The Ranch

In honor of Texas Independence Day, I thought I’d take the opportunity to talk a little about my favorite corner of Texas… my family’s ranch. My Daddy could tell you many more details, but I’ll share what I know.

On the southernmost tip of Texas, just before the Rio Grande empties into the Gulf of Mexico, lies Palmito Ranch.

My family has witnessed a lot of Texas history on that ranch. It was first acquired by my great-great-great-great-grandfather, Praxedes Orive, around the time that that part of Texas was switching hands from Spain to Mexico in the early 1800’s. (I’m not sure exactly when and although I think I remember my dad telling me why/how, I don’t remember that either).

My great-great-great-grandfather, Antenogenes Orive, was born on the ranch in 1845, the year Texas became a state in the Union. He used the ranch to grow cotton, and at some point during the Civil War the ranch was one of the most productive cotton producers in the United States. Someone once told me that this was because we were smuggling extra cotton from the ranch across the river in Mexico, but Mamo says she doesn’t think this is true. I know the ranch’s location by the river mouth did allow for convenient transport to the rest of the United States.
In May of 1865, the last battle of the Civil War was fought on my family’s ranch. It is known as the Battle of Palmito Ranch, and you can read more about it here. When I was little I was afraid that I’d see a Civil War ghost or something spooky but I never did.
Below is a picture the house Atenogenes and his wife Cenobia Hinojosa Orive lived in. They had 16 babies here – 14 survived. The girls would sit on the porch in the afternoons and try to stay out of the sun. Atenogenes Orive, Jr., my great-great-grandfather, also lived there. The house is no longer there. (Information courtesty of my distant cousin, Tía Cookie)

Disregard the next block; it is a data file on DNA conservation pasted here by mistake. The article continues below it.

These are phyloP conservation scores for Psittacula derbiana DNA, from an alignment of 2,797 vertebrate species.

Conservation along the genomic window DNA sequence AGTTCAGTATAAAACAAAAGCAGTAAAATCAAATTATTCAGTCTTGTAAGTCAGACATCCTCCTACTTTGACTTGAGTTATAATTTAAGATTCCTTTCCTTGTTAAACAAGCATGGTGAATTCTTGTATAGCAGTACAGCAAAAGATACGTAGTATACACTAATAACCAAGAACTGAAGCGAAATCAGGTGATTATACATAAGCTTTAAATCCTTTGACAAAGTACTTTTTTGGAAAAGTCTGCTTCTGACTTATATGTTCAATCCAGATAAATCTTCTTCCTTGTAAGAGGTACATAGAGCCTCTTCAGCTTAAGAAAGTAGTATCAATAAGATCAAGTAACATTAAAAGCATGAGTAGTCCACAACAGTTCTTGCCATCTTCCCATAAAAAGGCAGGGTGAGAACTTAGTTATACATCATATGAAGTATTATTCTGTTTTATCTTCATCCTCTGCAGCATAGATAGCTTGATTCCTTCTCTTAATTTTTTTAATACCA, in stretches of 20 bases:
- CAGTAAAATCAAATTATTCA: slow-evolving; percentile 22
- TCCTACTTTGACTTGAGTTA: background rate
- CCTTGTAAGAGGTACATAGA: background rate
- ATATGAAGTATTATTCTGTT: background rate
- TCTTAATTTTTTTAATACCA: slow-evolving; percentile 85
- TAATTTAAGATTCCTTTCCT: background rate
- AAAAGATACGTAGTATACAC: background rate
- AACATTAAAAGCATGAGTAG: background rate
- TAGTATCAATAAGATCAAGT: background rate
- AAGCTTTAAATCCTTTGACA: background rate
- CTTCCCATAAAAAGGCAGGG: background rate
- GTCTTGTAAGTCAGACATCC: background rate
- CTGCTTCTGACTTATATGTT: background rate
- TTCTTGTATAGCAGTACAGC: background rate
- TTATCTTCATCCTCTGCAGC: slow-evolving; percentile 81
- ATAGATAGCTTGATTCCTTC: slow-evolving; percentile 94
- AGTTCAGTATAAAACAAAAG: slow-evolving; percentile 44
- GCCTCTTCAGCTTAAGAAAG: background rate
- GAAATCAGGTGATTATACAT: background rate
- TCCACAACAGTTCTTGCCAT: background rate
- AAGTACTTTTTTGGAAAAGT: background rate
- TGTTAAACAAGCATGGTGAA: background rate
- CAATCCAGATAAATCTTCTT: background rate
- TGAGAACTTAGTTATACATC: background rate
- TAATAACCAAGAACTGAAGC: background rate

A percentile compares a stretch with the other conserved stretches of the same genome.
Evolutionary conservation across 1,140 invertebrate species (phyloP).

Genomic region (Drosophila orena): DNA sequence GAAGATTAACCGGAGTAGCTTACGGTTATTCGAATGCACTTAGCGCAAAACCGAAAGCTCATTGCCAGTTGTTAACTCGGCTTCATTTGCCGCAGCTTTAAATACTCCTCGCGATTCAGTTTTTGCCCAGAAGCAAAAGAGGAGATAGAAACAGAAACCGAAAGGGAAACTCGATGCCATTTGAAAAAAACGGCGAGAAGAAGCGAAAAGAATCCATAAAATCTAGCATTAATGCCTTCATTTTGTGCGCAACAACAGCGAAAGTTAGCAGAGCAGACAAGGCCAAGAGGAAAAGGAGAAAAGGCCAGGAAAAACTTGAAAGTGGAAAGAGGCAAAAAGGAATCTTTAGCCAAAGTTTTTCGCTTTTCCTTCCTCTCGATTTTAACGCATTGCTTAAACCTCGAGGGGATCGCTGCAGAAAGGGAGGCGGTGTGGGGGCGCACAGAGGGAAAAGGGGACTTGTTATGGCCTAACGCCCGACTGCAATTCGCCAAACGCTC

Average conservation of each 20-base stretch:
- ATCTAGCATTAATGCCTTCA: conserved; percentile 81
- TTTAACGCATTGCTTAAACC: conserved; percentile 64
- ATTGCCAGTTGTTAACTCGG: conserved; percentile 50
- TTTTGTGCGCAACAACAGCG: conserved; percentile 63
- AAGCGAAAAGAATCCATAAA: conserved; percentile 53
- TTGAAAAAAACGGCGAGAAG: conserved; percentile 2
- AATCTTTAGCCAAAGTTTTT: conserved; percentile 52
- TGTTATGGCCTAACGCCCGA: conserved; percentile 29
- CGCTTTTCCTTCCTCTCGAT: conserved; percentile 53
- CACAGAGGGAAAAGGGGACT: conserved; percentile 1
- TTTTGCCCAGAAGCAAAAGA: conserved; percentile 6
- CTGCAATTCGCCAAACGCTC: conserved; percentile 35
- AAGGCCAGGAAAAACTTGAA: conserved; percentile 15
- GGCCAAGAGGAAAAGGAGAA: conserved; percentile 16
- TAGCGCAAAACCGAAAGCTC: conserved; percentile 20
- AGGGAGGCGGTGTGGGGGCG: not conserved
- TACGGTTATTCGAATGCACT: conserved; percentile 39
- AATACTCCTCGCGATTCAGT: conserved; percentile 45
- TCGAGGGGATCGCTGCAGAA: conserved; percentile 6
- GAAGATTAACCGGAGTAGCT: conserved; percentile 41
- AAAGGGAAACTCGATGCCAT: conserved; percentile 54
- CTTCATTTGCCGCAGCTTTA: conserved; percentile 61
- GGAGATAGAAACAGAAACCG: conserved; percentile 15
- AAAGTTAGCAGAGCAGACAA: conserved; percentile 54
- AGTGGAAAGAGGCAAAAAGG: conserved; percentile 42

My great-grandmother, Carlota Orive, was also raised on Palmito Ranch. By that time, the ranch had been divided between all of the Orive children. When she grew up and got married, her husband, Damaso Feliciano (D.F.) Lerma, began buying pieces of the divided ranch from Carlota’s relatives. Mamo (my grandmother who ended up marrying D.F. and Carlota’s son) says they ended up acquiring about 1500 acres of the ranch, which is what our family has today.
My grandfather, pictured below, was the next person to take care of the ranch.

Mamo & my grandpa came up with this brand for the cattle. Another name for the ranch is “Circle L” ranch. (“L” is for Lerma, circle is for the shape of the ranch.)

Now, my Daddy takes care of the ranch.

And finally, here are some pictures of me growing up at the ranch. According to my mom, I was almost born there. When she went into labor with me, my dad was at work in town which is about 20-30 minutes away. She had to wait for him to come get her and had me shortly after arriving at the hospital.
My great-grandmother, Carlota Orive, and I with the Rio Grande in the background.

Me, Steph, and baby D.J.

We had so much fun at the ranch when we were kids. We would run around everywhere, play hide-and-seek, ride horses, and check out all the other animals. It’s crazy to think that my great-great-great-grandfather, great-great-grandfather, great-grandmother, grandfather, and father (along with my aunties, uncles, etc.) all probably did the same things in the same exact place. I’m a little bummed that Eva won’t be raised around the ranch like we all were (until she’s about 10), but I hope she still ends up appreciating it the way I do. It’s my “Tara.” ♥


  1. Erica, this is really fantastic. You should add a tab on the right, “Family Historia” or “Mi Familia” or something along those lines and link the ranch and the family members / ancestor posts you have written up. Maybe you have it linked under “Texas?” Maybe it deserves a separate tab? This has become my personal favorite theme on your blog. I just don’t even know people with such a deep and rooted history like this. So many people are transplanted these days, and families live in all directions of the States (and apparently abroad). As a side note, my aunt lived in Texas for a long time, near Dallas (Frisco and Plano), and I didn’t love it, but I’ve long suspected I would like South Texas. You know, I’m beginning to realize I think of it as something of a separate state anyway.

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